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The APNU and AFC have not made a sound Case for wanting elections now by Prof. David Hinds

The AFC wants General Elections. The APNU wants Local Government Elections. The PPP wants no election. The AFC and APNU have threatened to take action if their calls are not heeded.  Political parties should be interested in elections for at least two primary reasons– to get into or remain in political office and to ensure that the rules of engagement are not rigged against them. One can assume that our political parties are of this mindset. The PPP’s position is clear—use its control of the most powerful branch of government to remain in office and to ensure that the current electoral rules are not tampered with. 

The positions of the other two political entities are not that clear. The AFC has been a champion of Local Government elections and Electoral/Constitutional Reform. It now favors immediate General Election. But it is yet to make a convincing case as to how general elections now would remove the PPP from control of the executive government and/or bring about constitutional reform.  What puzzles is that the champion of Constitutional Reform (at least some of its leading members are) is prepared to go to another election without such reform.

Similarly, the APNU has not said, apart from how good these elections are for democracy, how Local Government elections would remove the PPP from office or hasten its removal or change the Local Government status quo. What puzzles is that the APNU is prepared to have Local Government elections without complete Local Government reform. Remember the President has not assented to the most crucial piece of reform legislation. Further, the APNU has not done anything to mobilize its constituency to take advantage of some beneficial aspects of the current Local Government framework such as the return of Village Councils. The less said about the APNU’s attitude to Electoral/Constitutional Reform the better. Based on what we have seen over the last three years, it is simply not part of their thinking or agenda.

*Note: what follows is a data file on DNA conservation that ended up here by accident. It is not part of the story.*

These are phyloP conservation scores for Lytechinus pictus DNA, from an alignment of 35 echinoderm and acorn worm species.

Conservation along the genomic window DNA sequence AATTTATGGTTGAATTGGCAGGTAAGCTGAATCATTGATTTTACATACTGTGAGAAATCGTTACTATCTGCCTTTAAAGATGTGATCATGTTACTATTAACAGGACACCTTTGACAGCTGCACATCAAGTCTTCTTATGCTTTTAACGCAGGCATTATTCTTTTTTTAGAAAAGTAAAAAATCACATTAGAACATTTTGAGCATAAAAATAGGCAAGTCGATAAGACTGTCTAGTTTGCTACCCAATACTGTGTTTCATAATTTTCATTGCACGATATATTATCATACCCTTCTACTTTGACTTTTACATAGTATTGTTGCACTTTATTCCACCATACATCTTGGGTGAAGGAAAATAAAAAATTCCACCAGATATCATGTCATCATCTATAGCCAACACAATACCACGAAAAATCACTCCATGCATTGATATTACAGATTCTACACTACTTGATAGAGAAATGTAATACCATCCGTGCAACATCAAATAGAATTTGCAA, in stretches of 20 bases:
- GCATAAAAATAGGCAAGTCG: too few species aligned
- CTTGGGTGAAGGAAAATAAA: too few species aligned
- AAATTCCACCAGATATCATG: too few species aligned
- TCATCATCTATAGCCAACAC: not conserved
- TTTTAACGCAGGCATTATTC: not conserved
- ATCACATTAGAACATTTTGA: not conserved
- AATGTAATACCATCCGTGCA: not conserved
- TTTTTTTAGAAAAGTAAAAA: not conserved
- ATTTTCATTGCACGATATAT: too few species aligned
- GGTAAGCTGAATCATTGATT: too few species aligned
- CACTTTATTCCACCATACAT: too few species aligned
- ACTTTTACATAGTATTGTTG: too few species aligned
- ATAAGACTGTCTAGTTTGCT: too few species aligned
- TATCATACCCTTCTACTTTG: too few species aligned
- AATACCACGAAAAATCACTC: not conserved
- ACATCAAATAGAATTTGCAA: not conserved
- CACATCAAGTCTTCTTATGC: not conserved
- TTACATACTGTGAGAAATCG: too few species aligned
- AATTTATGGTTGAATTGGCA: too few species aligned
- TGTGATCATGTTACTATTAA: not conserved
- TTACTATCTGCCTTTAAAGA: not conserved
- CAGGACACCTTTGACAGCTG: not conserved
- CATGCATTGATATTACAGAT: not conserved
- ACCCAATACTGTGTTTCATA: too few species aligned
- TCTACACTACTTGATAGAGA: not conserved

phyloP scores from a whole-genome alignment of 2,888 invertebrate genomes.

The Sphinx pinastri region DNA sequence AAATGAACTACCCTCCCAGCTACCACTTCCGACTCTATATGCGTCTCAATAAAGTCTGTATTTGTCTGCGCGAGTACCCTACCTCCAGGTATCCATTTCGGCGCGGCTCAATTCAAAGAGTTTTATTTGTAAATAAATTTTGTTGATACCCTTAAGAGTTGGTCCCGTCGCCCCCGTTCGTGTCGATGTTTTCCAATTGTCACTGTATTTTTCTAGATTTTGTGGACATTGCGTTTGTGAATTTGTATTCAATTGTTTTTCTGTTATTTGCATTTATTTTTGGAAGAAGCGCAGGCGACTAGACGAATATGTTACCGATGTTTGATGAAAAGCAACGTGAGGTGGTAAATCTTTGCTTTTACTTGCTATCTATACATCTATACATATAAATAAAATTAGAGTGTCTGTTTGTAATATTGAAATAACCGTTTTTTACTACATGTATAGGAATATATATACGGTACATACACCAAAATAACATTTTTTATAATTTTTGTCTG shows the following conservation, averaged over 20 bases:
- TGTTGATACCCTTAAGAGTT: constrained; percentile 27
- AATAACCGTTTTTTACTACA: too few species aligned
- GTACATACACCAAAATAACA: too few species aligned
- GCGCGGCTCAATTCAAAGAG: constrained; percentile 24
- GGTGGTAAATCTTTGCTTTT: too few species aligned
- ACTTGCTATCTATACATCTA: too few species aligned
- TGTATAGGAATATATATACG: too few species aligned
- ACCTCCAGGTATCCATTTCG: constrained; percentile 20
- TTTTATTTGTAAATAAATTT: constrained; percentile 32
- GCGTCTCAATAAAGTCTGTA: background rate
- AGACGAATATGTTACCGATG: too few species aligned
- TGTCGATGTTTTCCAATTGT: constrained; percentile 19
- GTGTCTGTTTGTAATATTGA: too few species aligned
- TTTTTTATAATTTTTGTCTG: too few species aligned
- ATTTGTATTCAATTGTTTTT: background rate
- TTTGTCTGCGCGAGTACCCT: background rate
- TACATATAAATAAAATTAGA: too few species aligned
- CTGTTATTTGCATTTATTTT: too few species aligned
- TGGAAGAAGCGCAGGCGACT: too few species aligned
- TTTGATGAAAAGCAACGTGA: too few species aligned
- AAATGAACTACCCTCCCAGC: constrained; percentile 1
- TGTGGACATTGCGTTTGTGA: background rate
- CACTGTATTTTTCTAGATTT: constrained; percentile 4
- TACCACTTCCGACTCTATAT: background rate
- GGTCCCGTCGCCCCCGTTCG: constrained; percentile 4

So it seems our parties want elections simply to renew the status quo. Of course they are not likely to see or say it that way. I still believe that the no-confidence motion is the beginning of sound political strategy. But to use it to push for elections is unimaginative politics. To abandon it for Local Government elections is equally unimaginative.  It should be pursued and used as leverage to push for the two things that are most needed to make elections meaningful—Electoral/Constitutional reform aimed at democratizing the rules and a general Political Solution that clears the way for a joint National Development thrust.

I continue to believe that the outcome of an Interim Government is one of the fairest and most reasonable ways to go. It gives the AFC and APNU three things—Partial removal of the PPP, partial participation in Government and increased space for Electoral/Constitutional Reform. Similarly, it gives the PPP three things—more time to try to woo its lost supporters back, an opportunity to restore its fidelity to its Jaganite roots by agreeing to a political solution and to tactically have the PPP and AFC share the burden of governance. In the end they all win and Guyana gets a new lease on life.

Dr. David Hinds, a political activist and commentator, is an Associate Professor of Caribbean and African Diaspora Studies at Arizona State University. More of his writings can be found on his website www.guyanacaribbeanpolitics.com